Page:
• Carl Bernstein is writing a memoir about his time as a rookie journalist at The Washington Star, the legendary D.C. newspaper that went bankrupt in 1981. The book will be titled The Washington Star and will be published in 2016 by Henry Holt. In a press release, Bernstein wrote ,"My understanding of journalism, and the world I've covered and written about, and the life I've led, crystallized in those five incomparable years at a uniquely great newspaper."
  • The Color Purple author Alice Walker will publish excerpts from her personal diaries as a book, to be called Gathering Blossoms Under Fire. The Simon & Schuster imprint 37 Ink will publish it in 2017. The Associated Press notes that "the 69-year-old Walker has been keeping a diary for half a century, filling dozens of notebooks that track her rise from poverty in Georgia to international fame."
  • Donna Tartt rails against prescriptivism in English in an interview with her editor Michael Pietsch: "English is such a powerful and widely spoken language precisely because it's so flexible, and capacious: a catchall hybrid that absorbs and incorporates everything it comes into contact with. Lexical variety, eccentric constructions and punctuation, variant spellings, archaisms, the ability to pile clause on clause, the effortless incorporation of words from other languages: flexibility, and inclusiveness, is what makes English great; and diversity is what keeps it healthy and growing, exuberantly regenerating itself with rich new forms and usages. Shakespearean words, foreign words, slang and dialect and made-up phrases from kids on the street corner: English has room for them all. And writers — not just literary writers, but popular writers as well — breathe air into English and keep it lively by making it their own, not by adhering to some style manual that gets handed out to college Freshmen in a composition class."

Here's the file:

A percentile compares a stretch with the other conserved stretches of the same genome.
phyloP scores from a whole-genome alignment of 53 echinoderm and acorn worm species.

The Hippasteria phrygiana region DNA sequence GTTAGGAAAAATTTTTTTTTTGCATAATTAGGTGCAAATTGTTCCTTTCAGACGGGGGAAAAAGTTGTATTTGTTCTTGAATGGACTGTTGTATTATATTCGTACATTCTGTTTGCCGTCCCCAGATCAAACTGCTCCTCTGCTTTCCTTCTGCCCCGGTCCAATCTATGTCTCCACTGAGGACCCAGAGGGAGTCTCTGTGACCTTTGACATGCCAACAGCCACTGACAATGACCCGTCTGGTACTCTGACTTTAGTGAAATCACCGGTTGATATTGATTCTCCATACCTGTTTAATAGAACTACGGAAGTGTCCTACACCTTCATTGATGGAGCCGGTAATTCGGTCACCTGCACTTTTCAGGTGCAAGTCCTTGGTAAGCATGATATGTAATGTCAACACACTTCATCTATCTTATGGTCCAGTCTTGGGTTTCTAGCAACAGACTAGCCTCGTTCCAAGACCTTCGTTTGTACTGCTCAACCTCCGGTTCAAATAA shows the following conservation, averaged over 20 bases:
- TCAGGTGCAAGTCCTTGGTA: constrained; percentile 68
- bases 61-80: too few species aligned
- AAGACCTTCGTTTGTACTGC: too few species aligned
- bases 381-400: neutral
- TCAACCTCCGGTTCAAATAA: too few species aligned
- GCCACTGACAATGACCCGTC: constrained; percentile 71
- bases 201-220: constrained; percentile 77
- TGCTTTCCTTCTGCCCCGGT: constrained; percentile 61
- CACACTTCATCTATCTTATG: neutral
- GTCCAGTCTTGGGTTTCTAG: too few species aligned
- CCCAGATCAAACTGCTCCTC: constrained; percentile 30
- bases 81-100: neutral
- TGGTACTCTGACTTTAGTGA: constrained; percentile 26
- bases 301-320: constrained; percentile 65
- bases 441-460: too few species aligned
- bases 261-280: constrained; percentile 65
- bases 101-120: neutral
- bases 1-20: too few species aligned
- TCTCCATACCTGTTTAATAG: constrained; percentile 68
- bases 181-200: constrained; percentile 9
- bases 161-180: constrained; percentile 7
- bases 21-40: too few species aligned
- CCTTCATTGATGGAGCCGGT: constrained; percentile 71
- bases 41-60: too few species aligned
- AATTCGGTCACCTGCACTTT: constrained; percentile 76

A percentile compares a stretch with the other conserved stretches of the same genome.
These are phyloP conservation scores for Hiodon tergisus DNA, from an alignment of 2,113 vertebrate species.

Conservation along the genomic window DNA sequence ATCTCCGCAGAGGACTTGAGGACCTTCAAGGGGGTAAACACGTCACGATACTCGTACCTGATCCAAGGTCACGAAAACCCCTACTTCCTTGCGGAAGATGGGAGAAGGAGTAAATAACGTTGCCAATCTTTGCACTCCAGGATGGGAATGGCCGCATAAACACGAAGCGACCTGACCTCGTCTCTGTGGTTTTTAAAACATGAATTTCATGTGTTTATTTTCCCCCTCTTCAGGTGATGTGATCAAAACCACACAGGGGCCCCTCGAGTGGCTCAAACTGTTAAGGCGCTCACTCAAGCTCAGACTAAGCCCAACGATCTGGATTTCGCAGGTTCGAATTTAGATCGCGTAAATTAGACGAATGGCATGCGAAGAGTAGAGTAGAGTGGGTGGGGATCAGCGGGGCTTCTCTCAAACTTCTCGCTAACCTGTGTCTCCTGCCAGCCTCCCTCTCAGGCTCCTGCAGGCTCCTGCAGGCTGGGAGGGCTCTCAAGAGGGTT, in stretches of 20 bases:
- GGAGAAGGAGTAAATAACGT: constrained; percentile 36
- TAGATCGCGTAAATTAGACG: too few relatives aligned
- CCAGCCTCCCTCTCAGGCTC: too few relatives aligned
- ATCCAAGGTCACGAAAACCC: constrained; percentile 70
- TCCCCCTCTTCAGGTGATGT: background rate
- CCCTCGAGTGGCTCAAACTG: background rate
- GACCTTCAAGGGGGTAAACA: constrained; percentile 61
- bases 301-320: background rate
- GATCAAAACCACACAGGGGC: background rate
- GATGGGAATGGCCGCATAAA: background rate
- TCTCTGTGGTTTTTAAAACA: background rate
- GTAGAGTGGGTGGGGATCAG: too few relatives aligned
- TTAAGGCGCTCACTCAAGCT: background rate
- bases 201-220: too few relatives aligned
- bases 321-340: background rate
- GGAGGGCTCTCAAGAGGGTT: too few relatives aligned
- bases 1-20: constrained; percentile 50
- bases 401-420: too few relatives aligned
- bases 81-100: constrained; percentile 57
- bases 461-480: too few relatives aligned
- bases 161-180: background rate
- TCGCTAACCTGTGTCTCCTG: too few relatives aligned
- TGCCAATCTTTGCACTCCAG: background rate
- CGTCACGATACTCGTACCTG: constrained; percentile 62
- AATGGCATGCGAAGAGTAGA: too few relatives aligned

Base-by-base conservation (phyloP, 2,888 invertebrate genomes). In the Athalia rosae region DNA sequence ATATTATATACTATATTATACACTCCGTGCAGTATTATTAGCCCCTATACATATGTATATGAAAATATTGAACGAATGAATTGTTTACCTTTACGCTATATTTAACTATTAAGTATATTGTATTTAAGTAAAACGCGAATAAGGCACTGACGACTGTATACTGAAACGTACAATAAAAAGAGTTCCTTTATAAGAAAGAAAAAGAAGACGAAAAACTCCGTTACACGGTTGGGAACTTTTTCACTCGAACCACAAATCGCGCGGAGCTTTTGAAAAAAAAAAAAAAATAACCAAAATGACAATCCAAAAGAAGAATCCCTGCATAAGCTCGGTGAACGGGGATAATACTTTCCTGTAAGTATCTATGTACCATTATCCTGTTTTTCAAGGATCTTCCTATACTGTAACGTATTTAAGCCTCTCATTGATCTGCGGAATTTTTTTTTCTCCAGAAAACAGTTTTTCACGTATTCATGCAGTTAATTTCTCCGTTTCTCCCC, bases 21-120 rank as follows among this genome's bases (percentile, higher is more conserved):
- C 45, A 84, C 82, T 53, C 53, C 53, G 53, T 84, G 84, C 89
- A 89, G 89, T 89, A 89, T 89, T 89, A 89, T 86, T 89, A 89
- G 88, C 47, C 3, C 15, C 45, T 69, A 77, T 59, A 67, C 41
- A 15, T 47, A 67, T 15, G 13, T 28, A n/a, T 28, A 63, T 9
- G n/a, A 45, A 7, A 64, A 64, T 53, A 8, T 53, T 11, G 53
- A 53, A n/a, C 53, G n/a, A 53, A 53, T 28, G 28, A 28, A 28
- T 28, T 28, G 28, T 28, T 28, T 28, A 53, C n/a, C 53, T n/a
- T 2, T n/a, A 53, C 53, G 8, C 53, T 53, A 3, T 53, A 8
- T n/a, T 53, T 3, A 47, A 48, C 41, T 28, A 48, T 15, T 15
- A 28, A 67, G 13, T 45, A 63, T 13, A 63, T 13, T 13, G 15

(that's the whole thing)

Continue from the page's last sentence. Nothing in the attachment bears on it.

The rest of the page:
Copyright 2013 NPR. To see more, visit http://www.npr.org/.